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Savannah Harbor Dredging Begins

Posted on September 15, 2015

The dredging project in the Savannah Harbor begins Monday.

The project has been in the works for about 17 years now. Lawmakers have been pushing it because it will bring substantial economic benefits to the U.S., allowing larger and more heavily-loaded vessels to access the harbor.

“I don’t think any of us ever anticipated four federal agencies to sign off on it and changing political winds along the way, a war, budget crisis, all kinds of issues, 9/11 came along, but we kept pushing and pushing and pushing,” said former congressman Jack Kingston.

“It’s a very exciting day, and when you think this was a project that started over 20 years ago and now we are finally seeing it come to fruition, that’s very exciting,” said Congressman Buddy Carter.

The project will deepen the Savannah River to 47 feet to more efficiently serve the growing demands of world trade.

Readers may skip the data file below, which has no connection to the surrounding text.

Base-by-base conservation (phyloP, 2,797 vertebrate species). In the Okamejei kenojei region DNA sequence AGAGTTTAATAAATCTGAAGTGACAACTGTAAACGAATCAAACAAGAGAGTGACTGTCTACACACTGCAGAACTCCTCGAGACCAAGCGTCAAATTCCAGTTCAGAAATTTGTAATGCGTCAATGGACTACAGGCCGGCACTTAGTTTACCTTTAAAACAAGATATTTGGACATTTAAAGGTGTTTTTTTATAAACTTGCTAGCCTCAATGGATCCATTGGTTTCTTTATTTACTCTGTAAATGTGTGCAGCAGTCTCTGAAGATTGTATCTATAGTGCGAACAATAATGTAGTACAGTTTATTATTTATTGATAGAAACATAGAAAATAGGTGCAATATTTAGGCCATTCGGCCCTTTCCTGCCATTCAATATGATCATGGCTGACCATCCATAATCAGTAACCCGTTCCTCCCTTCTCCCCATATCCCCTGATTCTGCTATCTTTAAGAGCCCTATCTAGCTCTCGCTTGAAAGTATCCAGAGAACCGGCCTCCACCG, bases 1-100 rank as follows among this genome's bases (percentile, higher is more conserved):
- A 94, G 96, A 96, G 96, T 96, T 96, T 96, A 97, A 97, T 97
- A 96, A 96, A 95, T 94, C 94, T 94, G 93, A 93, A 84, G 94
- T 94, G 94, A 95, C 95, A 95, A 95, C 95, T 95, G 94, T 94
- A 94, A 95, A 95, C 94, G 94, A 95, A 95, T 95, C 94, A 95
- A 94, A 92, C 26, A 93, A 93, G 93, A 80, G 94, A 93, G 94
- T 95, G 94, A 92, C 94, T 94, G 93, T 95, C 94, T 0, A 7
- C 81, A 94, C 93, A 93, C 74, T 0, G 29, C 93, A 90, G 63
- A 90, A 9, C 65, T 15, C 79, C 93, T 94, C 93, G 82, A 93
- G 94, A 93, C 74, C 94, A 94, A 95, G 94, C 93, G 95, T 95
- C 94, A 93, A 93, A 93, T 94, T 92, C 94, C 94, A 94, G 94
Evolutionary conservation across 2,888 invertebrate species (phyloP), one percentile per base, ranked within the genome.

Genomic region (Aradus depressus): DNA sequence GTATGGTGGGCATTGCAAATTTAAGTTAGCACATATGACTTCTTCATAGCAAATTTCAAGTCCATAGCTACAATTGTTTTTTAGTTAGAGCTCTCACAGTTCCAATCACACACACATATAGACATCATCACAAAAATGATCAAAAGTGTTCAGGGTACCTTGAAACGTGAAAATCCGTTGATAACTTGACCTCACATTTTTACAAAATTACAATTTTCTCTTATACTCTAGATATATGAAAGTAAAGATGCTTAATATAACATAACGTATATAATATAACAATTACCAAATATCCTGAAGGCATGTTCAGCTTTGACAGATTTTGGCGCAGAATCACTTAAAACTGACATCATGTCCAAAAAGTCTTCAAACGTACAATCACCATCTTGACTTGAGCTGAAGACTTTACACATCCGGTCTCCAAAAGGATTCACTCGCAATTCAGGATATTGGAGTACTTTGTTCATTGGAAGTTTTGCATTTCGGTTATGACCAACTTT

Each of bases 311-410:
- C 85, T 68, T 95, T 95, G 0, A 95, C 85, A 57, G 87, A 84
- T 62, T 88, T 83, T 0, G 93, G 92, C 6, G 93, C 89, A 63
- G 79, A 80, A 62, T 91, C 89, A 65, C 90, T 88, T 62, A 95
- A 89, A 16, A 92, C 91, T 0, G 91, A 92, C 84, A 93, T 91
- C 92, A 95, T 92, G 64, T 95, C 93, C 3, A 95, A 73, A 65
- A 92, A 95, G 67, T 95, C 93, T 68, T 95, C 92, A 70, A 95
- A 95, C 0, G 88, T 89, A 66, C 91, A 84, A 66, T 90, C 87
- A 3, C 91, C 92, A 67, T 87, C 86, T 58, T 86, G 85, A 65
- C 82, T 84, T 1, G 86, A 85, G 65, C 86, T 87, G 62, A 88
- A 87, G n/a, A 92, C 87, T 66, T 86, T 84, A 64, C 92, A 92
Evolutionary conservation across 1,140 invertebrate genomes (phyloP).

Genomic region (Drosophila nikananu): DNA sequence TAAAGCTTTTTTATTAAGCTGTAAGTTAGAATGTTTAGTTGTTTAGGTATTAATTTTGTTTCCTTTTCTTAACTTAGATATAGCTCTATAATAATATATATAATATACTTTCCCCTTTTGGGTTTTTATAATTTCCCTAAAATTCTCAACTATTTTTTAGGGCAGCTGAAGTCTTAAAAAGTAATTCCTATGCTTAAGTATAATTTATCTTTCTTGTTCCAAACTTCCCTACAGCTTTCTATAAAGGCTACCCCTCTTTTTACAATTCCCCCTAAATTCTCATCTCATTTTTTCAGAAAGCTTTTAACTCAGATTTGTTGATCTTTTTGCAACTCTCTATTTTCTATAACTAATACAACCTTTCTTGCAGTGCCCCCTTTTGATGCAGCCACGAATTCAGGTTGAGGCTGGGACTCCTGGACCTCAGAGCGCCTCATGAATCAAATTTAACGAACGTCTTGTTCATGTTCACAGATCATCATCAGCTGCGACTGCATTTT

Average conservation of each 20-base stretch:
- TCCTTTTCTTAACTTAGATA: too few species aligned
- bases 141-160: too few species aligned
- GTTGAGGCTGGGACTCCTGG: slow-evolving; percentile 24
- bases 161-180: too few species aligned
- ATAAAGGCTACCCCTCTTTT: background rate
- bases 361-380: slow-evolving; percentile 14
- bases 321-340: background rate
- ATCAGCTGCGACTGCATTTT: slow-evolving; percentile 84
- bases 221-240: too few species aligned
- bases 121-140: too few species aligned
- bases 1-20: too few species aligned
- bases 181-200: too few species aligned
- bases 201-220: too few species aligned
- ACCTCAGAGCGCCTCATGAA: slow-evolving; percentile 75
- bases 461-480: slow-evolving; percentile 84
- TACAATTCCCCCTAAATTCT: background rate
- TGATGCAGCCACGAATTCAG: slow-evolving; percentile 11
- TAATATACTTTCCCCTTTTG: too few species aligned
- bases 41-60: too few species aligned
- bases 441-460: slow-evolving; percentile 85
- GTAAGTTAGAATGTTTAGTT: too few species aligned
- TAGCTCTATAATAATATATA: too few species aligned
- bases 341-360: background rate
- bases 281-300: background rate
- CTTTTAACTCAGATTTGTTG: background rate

“We can load more Georgia exports on than we can today, and all it does is bring down the cost of those goods or it improves their competitiveness in the global market, so this is all about better serving the nation, better serving commerce and better serving the ships that come and go from our port every single day,” said Georgia Ports Authority Executive Director Curtis Foltz.

The Dredge Alaska is taking on the huge undertaking. Right now, the dredging is happening 17 miles from Ft. Pulaski, in the outer channel. It will take 1,218 days to complete the outer channel. The completion date for outer channel is July 18, 2018.

A total of 40 men live on the dredge, and it is operated 24 hours a day.

The project will cost approximately $706 million, including construction and environmental costs. The federal government will cover 60 percent and the state will cover 40 percent of the funding.

The estimated time frame for construction is about 5 years.

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